Coping, affect and aging: The roles of mastery and self-esteem

Research output: Contribution to journalArticlepeer-review


The relationships between coping, affect and aging were examined using mastery and self-esteem as mediators of the aging coping affect associations. The sample included 168 young and old community residents who completed the dispositional coping strategies questionnaire [COPE scale; Carver, C.S., Scheier, M., & Weintraub, J.K. (1989). Assessing coping strategies: a theoretically based approach. Journal of Personality and Social Psychology, 56, 267-283], as well as mastery, self-esteem and affect inventories. The results showed high levels of mastery, self-esteem and problem/accommodation meta-strategy of coping to contribute independently to positive affect, while low levels of mastery and self-esteem contributed to negative affect. Older people reported low levels of negative affect as well as lower levels of mastery than the younger ones, but no age-related differences were observed for positive affect, self-esteem, or coping strategies. Furthermore, mastery mediated the effects of aging on coping strategies. Unexpectedly, perceived health status, independently of age, was related to low levels of mastery and self-esteem while perceived economical situation or education level were not related to these variables. The study results imply that the use of efficient coping strategies in certain groups such as old people may be enhanced by elevating feelings of mastery.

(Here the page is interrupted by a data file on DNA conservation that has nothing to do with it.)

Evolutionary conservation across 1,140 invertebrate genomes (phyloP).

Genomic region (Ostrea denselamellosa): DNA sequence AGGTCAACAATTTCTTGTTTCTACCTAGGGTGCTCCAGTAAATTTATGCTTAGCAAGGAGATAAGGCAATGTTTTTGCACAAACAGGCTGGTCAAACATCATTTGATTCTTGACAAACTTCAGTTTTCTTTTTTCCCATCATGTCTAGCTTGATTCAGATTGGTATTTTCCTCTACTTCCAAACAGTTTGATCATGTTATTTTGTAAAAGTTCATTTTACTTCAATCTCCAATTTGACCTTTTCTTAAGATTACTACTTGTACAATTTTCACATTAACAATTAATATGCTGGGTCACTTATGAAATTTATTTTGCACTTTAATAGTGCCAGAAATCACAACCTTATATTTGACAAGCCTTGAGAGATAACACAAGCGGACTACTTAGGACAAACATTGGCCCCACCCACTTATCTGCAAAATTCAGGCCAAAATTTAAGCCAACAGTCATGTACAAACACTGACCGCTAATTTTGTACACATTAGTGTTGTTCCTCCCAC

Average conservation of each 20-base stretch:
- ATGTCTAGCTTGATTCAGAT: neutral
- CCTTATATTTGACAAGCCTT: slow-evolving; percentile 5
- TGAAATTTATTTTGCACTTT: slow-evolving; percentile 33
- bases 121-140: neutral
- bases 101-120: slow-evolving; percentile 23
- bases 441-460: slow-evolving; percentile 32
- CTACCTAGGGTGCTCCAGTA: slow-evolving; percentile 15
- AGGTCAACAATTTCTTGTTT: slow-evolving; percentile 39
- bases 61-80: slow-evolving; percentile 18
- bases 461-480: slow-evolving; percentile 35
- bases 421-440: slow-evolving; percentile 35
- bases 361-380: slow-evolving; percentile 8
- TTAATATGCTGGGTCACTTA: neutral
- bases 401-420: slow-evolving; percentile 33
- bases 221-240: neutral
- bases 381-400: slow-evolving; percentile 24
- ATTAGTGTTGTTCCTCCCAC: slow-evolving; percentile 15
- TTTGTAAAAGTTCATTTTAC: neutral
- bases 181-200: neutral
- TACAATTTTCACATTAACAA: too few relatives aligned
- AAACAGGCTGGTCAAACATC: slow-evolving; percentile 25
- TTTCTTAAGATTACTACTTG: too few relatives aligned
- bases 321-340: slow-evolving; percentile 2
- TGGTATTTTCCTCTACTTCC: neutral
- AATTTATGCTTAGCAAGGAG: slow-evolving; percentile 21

Original languageEnglish
Pages (from-to)357-372
Number of pages16
JournalPersonality and Individual Differences
Issue number2
StatePublished - 19 Jan 2002


  • Affect
  • Aging
  • Coping
  • Mastery
  • Self-esteem

ASJC Scopus subject areas

  • General Psychology


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